CORINTH, Miss. (AP) — A Mississippi man accused of mailing letters with suspected ricin to national leaders believed he had uncovered a conspiracy to sell human body parts on the black market and claimed "various parties within the government" were trying to ruin his reputation.
Paul Kevin Curtis, 45, was arrested Wednesday at his home in Corinth, near the Tennessee state line. He was being held in the Lafayette County jail in Oxford, Miss., a booking officer, who declined to give his name, said Thursday. It was not immediately known what charges Curtis faced.
Curtis had been living in Corinth, a city of about 14,000 in extreme northeastern Mississippi, since December, but local police had not had any contact with him prior to his arrest, Corinth Police Dept. Captain Ralph Dance told The Associated Press on Thursday. Dance said the department aided the FBI during the arrest and that Curtis did not resist being taken into custody. Since Curtis arrived in the town, he had been living in "government housing," Dance said. He did not elaborate.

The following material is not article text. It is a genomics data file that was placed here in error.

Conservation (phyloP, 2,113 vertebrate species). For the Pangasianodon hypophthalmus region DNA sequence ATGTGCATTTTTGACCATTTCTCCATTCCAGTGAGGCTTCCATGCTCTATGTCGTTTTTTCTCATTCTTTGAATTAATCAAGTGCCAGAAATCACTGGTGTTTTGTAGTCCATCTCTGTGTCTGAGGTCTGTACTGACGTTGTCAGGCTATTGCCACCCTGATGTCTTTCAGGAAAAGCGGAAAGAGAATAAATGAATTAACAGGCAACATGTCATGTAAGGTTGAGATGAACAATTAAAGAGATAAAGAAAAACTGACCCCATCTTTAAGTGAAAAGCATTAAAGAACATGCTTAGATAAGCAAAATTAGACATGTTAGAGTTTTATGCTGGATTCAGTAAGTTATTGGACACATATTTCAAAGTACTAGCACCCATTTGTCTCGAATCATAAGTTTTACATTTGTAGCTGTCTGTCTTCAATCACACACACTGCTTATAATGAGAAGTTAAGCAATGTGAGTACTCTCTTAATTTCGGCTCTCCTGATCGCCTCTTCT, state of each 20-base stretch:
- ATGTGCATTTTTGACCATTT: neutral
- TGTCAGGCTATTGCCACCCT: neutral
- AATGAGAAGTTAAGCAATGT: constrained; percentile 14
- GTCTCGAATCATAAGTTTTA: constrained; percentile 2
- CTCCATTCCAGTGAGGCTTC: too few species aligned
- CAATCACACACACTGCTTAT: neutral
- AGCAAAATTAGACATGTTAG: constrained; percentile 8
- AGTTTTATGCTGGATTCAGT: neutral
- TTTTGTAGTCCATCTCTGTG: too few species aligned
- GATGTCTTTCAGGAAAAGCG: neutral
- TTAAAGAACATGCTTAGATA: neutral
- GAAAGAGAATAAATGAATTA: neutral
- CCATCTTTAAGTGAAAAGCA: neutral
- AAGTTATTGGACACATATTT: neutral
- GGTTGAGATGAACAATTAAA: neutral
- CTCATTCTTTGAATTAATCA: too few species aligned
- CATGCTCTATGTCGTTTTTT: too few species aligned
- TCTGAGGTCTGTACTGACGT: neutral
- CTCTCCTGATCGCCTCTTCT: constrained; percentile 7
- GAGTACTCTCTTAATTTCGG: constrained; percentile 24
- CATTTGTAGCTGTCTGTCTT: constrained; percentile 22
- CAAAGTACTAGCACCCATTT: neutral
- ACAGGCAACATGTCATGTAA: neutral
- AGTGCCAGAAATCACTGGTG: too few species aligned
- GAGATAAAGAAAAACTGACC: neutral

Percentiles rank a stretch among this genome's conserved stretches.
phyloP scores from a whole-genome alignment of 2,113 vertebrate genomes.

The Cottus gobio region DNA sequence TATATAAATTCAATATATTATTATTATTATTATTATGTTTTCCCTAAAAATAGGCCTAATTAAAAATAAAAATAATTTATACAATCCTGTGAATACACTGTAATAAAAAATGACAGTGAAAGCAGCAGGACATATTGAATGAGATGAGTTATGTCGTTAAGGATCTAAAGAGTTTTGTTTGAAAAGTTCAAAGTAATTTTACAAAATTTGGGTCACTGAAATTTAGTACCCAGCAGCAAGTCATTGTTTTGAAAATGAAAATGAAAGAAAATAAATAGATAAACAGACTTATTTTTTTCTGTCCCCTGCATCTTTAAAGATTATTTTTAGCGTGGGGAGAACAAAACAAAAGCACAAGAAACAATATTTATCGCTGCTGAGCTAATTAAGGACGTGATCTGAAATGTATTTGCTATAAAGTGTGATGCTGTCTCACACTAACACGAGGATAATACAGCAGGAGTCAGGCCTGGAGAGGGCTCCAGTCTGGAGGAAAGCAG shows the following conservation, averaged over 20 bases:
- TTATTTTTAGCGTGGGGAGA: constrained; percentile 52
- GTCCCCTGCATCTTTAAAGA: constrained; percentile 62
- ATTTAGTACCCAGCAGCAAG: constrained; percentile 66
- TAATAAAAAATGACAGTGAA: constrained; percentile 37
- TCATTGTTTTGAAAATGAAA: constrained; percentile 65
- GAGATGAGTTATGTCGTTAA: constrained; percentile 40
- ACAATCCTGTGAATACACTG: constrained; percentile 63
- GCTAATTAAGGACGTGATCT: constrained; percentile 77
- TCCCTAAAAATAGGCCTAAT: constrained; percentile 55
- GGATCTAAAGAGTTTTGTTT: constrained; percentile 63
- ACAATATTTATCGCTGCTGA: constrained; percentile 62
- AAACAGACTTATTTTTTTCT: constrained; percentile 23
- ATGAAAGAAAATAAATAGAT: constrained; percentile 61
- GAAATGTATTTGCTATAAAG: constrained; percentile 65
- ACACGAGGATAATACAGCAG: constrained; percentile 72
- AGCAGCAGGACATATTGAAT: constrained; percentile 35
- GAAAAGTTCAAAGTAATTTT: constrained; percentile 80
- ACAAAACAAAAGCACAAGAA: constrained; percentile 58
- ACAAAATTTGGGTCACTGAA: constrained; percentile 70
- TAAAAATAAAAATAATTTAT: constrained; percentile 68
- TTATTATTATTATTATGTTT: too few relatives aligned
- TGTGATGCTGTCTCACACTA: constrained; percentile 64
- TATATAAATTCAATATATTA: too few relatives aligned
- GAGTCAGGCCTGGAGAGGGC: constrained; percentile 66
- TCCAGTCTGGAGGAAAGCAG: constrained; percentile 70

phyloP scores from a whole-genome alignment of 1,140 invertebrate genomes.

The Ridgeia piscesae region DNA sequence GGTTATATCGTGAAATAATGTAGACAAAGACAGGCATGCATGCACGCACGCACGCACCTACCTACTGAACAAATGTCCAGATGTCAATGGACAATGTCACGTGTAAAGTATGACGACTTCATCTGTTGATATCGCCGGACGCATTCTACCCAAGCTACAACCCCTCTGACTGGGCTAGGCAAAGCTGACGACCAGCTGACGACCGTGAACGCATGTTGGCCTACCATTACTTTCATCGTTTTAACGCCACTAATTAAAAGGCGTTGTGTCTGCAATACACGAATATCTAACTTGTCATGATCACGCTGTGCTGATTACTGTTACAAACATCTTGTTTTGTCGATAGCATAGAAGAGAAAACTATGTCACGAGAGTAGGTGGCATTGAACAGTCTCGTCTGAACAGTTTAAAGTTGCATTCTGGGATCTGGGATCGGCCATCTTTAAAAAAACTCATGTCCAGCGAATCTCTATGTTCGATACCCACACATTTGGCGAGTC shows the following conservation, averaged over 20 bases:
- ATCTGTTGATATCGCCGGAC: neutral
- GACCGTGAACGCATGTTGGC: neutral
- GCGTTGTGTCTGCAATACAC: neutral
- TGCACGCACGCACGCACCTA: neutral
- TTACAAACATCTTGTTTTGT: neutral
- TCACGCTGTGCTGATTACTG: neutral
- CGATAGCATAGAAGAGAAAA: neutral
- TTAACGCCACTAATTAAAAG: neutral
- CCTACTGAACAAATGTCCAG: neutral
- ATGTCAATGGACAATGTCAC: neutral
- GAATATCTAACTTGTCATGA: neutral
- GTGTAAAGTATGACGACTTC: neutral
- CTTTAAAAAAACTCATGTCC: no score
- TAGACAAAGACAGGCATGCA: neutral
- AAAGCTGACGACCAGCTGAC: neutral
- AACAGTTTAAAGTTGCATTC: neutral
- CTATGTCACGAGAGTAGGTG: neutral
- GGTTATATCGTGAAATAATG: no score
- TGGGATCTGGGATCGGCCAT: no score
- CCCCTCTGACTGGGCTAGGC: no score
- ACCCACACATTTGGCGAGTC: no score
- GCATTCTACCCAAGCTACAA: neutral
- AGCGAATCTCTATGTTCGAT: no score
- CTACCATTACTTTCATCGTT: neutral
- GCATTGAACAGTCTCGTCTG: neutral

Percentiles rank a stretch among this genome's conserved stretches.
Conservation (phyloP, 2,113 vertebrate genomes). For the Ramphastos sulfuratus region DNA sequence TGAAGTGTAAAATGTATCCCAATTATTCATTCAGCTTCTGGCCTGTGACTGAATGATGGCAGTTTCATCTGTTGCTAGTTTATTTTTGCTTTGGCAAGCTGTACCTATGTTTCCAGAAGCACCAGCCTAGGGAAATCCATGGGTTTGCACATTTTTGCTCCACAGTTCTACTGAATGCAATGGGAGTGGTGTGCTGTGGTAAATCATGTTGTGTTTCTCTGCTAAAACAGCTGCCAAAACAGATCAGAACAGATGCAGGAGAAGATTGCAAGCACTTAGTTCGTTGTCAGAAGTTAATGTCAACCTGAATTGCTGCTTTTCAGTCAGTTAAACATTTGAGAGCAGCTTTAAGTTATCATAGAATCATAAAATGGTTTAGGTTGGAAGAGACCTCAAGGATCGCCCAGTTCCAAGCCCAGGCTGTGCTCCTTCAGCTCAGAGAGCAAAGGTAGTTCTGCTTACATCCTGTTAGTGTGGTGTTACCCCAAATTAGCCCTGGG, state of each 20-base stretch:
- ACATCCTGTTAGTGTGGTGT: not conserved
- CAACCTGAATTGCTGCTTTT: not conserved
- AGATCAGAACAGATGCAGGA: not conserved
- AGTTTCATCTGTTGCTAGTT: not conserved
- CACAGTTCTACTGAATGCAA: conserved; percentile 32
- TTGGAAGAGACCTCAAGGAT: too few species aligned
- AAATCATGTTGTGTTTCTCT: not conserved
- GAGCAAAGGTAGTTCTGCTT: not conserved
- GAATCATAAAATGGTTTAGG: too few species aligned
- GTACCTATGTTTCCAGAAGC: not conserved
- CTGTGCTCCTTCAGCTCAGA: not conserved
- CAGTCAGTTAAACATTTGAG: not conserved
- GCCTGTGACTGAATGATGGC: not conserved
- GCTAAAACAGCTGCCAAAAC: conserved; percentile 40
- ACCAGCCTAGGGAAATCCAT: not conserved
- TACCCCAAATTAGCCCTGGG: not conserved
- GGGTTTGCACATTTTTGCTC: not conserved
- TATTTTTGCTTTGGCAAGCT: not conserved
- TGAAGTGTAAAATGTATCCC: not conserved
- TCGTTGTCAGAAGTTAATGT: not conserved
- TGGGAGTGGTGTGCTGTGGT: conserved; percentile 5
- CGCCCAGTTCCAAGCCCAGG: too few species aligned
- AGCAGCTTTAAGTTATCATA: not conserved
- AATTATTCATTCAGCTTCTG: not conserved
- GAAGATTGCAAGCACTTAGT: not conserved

Police maintained a perimeter Thursday around Curtis' home, and federal investigators were expected to search the house later in the morning, said local officers on the scene who declined to be identified. At least five police cars were on the scene late Wednesday, but there didn't appear to be any hazardous-material crews and no neighbors were evacuated. The one-story, single-family home is similar to the others in the neighborhood — red brick with white trim.
Authorities were waiting for definitive tests on intercepted letters that were addressed to President Barack Obama and Sen. Roger Wicker, R-Miss. Preliminary field tests can often show false positives for ricin. Ricin is derived from the castor plant that makes castor oil. There is no antidote and it's deadliest when inhaled.